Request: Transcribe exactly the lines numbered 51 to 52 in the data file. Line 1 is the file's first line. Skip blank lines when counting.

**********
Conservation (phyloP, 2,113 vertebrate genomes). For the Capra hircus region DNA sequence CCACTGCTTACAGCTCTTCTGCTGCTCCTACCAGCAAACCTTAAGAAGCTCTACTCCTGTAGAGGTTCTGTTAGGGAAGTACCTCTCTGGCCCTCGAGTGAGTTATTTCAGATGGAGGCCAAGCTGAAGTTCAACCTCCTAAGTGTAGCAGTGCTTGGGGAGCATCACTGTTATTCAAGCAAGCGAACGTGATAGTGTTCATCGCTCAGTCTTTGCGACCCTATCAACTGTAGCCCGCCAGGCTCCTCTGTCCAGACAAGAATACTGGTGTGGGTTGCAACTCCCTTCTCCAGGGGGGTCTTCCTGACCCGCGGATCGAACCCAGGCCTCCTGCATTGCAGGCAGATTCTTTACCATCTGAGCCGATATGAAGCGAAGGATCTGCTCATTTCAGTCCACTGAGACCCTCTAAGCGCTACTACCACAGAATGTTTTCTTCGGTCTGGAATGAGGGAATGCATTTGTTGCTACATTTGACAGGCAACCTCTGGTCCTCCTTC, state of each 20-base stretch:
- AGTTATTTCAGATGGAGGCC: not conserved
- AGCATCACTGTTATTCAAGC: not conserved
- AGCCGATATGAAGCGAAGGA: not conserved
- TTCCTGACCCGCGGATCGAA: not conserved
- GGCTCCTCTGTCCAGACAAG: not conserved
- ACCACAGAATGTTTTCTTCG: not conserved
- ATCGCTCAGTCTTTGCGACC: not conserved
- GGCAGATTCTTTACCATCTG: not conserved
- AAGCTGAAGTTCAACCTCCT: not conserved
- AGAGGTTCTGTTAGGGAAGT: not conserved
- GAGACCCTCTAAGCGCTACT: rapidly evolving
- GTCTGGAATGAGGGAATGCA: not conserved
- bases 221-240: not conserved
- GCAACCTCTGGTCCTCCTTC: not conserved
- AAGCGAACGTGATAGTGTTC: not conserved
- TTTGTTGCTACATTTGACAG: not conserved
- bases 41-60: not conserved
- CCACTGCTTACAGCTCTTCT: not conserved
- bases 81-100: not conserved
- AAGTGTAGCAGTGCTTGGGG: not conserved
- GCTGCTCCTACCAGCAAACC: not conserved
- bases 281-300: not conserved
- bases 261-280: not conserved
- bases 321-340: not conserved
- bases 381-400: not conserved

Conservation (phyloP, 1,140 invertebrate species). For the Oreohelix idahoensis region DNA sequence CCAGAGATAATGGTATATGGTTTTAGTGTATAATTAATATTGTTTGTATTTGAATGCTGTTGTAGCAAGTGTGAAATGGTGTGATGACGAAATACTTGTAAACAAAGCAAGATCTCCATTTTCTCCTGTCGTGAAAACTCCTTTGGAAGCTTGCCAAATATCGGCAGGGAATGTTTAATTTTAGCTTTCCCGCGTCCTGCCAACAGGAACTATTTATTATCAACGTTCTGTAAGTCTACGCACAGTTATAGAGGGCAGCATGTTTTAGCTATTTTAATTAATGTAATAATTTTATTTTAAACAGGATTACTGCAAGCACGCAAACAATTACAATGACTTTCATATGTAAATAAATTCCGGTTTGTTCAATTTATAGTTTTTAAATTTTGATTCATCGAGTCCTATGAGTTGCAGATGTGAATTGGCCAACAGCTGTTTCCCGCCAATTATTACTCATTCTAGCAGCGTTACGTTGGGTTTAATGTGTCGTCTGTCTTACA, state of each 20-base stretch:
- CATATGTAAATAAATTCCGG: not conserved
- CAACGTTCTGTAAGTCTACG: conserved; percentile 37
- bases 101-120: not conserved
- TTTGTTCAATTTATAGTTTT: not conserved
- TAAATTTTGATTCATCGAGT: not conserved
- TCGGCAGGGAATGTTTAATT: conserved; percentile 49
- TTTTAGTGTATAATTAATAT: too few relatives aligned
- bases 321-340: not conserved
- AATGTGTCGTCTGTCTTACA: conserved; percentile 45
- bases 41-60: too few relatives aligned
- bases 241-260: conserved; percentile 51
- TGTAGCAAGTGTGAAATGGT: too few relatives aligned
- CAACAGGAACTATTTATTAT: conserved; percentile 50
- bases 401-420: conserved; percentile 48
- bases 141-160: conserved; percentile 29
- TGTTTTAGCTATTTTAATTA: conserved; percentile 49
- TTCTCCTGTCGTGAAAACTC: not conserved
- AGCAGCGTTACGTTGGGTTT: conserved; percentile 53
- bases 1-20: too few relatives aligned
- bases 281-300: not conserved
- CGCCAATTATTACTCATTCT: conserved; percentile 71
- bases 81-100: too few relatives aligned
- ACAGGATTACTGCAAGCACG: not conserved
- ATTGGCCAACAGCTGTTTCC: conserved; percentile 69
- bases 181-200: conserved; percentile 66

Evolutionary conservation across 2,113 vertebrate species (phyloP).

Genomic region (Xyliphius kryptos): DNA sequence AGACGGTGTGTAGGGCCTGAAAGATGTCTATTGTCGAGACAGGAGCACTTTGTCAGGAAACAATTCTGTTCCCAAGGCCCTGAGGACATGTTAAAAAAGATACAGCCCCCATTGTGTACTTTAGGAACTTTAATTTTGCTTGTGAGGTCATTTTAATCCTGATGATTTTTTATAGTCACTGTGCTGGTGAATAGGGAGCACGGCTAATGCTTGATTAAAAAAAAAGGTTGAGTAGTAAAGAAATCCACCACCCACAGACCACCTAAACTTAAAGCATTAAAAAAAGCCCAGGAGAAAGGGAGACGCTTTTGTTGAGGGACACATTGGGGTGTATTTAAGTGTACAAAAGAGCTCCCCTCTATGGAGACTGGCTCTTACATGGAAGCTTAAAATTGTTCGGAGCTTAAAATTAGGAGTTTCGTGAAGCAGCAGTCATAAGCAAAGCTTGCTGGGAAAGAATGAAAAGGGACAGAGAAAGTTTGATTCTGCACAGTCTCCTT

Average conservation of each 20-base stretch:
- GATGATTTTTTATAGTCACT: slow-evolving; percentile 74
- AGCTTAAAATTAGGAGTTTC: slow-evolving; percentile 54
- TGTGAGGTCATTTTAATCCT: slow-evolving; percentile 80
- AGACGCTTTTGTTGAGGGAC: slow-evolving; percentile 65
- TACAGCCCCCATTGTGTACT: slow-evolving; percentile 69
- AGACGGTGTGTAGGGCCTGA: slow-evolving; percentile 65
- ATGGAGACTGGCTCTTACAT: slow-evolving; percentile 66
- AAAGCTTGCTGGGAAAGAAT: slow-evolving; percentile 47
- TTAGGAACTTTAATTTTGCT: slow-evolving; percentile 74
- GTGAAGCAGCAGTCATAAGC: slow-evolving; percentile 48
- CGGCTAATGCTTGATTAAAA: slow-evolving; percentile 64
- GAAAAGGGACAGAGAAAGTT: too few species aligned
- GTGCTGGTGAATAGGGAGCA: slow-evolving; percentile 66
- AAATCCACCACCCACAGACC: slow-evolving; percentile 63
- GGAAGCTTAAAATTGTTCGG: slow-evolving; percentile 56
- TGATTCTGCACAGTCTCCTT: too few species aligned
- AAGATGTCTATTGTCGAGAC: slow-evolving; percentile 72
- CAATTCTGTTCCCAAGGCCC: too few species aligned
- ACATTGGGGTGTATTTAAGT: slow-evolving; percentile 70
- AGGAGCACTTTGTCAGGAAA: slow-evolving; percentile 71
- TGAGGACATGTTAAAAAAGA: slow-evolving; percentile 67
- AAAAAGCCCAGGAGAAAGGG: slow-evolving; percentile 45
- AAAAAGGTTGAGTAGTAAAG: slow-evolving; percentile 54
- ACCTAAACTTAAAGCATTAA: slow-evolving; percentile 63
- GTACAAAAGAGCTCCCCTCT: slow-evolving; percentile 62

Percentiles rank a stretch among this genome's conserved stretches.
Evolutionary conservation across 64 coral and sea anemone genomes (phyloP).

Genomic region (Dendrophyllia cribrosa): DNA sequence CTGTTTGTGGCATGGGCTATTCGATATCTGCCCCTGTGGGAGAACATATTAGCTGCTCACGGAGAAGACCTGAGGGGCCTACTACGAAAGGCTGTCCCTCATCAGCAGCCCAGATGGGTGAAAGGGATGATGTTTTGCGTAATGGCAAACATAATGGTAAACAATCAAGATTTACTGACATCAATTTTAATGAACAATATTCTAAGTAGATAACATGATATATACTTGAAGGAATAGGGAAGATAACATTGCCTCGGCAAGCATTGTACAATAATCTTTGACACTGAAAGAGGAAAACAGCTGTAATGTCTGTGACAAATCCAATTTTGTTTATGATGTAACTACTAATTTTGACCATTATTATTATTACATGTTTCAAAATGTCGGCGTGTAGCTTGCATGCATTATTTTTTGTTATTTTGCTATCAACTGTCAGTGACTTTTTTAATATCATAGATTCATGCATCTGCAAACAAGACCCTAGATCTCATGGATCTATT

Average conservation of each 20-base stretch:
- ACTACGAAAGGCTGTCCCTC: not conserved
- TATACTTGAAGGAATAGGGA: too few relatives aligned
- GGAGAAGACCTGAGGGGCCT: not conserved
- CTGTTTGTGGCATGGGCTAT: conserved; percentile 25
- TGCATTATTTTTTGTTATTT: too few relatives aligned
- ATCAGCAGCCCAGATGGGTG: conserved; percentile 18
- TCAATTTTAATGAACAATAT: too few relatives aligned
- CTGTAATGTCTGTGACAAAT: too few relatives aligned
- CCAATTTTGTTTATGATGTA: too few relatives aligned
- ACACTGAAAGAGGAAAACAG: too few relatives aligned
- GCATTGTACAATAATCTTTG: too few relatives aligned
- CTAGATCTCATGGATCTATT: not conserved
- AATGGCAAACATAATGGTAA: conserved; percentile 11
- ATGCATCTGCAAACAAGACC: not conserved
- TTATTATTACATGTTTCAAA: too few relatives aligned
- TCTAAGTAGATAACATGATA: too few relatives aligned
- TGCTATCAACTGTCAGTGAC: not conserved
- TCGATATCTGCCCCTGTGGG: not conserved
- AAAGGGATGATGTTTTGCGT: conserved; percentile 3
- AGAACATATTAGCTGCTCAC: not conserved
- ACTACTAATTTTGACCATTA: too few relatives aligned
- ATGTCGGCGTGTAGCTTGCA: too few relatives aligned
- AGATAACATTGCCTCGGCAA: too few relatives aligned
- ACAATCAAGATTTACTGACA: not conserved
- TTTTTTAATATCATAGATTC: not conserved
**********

- ATTGGCCAACAGCTGTTTCC: conserved; percentile 69
- bases 181-200: conserved; percentile 66